“If only I had more time as your teacher than as your enemy. Standing at my feet as a student should, unlike your rude younger brother, you are a worthy recipient of my knowledge. I have very little time so I cannot share much but let me tell you one important lesson I have learnt in my life. Things that are bad for you seduce you easily; you run towards them impatiently. But things that are actually good for you, fail to attract you; you shun them creatively, finding powerful excuses to justify your procrastination. That is why I was impatient to abduct Sita but avoided meeting you. This is the wisdom of my life, Ram. My last words. I give it to you.”

Now this, is not about Ravana being good or bad. This isn’t about Valmiki being an adept writer. This is a part of the epic culmination of the ancient Indian/Hindu lifestyle. This, is ancient wisdom encapsulated in Sanskrit fables catering the curiosity and banishing the ignorance of common masses. This is the moral of the epic we all are missing in our discussions!

The whole point of Ramayana wasn’t to produce forth another God to construct idols of and worship in temples. It was to produce forth a reaction in each of our minds, to begin churning the gears of our dormant intellects. This was the whole point of Ramayana.
We are busy fighting over the messenger and his arch enemies, but did we get their message?
Neither you, neither me.

Ram is a concept, Ram as an ideal Son, Student, Ascetic, Husband and a King, teaches us that Dharma is God. And God is one.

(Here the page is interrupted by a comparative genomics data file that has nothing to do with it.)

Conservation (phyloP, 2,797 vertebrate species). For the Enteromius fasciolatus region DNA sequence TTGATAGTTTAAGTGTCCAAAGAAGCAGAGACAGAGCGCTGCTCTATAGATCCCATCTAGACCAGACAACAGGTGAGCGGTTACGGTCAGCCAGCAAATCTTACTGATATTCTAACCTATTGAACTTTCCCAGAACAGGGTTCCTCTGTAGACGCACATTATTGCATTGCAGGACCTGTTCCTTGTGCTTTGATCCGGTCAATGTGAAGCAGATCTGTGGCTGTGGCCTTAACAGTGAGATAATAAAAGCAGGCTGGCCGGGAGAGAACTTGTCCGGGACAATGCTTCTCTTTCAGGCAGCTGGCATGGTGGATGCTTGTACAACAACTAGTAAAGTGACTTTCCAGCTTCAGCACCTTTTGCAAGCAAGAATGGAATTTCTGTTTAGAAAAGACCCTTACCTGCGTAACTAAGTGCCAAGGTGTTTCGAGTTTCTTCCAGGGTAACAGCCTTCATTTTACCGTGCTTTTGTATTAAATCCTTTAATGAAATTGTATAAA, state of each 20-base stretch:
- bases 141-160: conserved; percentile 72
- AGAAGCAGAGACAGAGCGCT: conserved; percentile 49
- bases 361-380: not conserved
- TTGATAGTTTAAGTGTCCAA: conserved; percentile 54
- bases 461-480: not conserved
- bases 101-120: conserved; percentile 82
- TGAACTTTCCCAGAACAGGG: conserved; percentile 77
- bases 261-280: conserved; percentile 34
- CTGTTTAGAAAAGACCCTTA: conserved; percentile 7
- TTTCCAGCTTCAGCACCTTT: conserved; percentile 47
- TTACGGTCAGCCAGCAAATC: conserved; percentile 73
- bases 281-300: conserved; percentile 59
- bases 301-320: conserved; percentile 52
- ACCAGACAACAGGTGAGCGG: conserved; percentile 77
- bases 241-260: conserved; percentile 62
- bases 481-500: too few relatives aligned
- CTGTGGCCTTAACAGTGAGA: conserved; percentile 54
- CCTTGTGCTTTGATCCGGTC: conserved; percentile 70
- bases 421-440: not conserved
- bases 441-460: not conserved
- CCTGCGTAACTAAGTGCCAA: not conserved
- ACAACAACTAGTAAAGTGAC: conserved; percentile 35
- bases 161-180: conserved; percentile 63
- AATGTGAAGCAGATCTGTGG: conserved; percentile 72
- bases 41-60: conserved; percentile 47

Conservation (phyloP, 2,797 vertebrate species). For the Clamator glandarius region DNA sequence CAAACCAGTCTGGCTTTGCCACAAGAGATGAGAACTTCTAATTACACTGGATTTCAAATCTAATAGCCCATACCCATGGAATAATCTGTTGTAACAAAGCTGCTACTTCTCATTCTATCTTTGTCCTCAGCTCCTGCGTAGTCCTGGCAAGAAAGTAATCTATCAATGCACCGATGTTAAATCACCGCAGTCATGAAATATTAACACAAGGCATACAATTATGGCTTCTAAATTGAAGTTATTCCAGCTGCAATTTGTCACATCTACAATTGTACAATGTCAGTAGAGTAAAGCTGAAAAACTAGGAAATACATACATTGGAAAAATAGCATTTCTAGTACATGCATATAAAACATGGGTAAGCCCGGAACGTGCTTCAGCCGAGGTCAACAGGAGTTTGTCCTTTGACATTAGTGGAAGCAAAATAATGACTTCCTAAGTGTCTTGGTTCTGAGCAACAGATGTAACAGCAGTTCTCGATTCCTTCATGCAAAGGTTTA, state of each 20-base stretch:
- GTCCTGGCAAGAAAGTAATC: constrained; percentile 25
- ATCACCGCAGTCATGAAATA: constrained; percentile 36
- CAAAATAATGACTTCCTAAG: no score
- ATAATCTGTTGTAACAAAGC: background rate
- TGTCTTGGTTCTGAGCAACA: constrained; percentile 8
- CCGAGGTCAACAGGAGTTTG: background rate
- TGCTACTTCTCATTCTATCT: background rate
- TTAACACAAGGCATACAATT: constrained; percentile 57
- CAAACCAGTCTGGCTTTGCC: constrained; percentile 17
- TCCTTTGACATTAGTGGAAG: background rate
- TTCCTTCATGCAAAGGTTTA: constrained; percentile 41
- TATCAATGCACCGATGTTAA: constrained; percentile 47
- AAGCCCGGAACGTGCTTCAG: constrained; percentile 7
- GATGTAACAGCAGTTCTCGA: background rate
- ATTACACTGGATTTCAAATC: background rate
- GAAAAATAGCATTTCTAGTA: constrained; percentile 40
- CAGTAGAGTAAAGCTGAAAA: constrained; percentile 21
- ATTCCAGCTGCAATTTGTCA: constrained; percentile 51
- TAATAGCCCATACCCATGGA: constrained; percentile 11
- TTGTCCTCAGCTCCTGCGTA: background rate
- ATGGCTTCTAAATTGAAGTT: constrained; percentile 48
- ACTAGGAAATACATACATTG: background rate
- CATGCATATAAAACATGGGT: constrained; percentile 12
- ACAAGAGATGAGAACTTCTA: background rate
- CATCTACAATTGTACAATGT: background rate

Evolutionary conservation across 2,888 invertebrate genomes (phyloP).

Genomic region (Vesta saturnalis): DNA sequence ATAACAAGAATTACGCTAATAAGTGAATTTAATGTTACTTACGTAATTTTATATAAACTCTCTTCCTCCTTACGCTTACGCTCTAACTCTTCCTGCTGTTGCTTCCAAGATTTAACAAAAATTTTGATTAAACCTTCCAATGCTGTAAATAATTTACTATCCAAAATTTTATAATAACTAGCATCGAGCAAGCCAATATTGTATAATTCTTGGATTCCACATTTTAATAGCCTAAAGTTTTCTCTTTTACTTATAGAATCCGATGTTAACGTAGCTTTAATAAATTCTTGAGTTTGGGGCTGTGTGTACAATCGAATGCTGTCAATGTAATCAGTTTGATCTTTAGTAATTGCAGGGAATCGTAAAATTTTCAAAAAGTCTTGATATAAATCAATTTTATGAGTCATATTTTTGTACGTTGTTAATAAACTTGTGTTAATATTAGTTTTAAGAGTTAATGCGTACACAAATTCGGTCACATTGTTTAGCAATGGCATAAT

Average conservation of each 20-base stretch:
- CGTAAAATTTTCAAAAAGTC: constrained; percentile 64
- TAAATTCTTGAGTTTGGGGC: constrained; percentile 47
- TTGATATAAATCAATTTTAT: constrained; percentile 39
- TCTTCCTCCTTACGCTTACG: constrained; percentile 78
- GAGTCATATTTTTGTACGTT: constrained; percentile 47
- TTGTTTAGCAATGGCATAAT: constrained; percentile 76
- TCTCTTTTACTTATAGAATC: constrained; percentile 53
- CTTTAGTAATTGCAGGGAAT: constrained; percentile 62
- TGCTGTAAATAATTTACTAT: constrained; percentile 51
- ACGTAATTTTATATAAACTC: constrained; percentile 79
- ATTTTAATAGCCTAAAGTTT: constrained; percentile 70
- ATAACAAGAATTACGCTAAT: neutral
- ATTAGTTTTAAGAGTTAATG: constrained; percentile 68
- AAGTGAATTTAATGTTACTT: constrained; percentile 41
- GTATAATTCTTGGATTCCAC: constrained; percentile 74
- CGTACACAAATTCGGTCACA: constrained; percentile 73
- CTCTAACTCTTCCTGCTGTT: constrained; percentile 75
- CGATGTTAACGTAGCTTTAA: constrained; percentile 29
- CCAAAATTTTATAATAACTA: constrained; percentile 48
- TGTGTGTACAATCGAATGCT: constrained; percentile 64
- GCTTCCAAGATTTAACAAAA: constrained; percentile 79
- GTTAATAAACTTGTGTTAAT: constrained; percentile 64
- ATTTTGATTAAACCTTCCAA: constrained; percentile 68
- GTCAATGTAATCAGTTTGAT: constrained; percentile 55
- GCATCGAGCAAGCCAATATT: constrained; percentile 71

A simple man who lived by the rules and died by the rules, setting an example for every mortal. Showing the path of peace and righteousness.

He teaches that Dharma, or one’s duty precedes all. And one who shuns away from his Dharma, isn’t worthy of the title of ‘Maryada Purushottam’. Or the Ideal Man.

And Ravana?
A city of gold without a single hungry or poor soul in it, a champion who’s brawn was acknowledged on earth and in Heavens alike. An unmatched sexual prowess. Superior to any mortal both physically and mentally. A scholar in 4 Vedas and 6 Shastras, hence the 10 heads. An ascetic who could invoke Lord Shiva himself with his penance.
He was flamboyant in every way Ram was not.

Ravana composed Rudra Stotra in praise of Shiva.
Created an instrument. The Rudra-Veena with one of his heads as the gourd, a limb as the bow and his nerves as the strings.
Carried Mount Kailasa with Shiva on it to Lanka so that the God is forever besides him.

He has 10 pairs of eyes. He can see more.
He has 10 heads. He can think more.
He has 20 hands. He can do more.

Hence the point was never whether Ravana was good or bad.
It is to understand that, even with all his prowess, knowledge of the Vedas and showing off his wisdom of the science of detachment and yog, he still remains a slave to his senses, an addict to his vices and a victim of his own ego.
It’s not a person.
Ravana is a thought that objectifies all of us today.
We know what’s up. We know how to rectify it.

Still we all rather choose to be a product of our shallow, transient and selfish choices.

That’s what Ramayana teaches.

So let’s ask whether we need to burn an effigy to support a mere myth every year, let’s ask whether we are good or bad, instead of asking the same about Ravana or Ram.

Because Ravana was never born in the first place. He existed in our systems, since always.

About The Author


Adarsh Raj (PGGC-11 CHD)

“Adarsh Raj is The Wolf of All Streets, who takes life as it comes in his face, and runs down his chin. We catch flies with honey, but he catches more hunnies being fly. Matter of fact, he didn’t choose the the thug life, the thug life chose him.
Oh and he stole my girl !!!” – Everyone else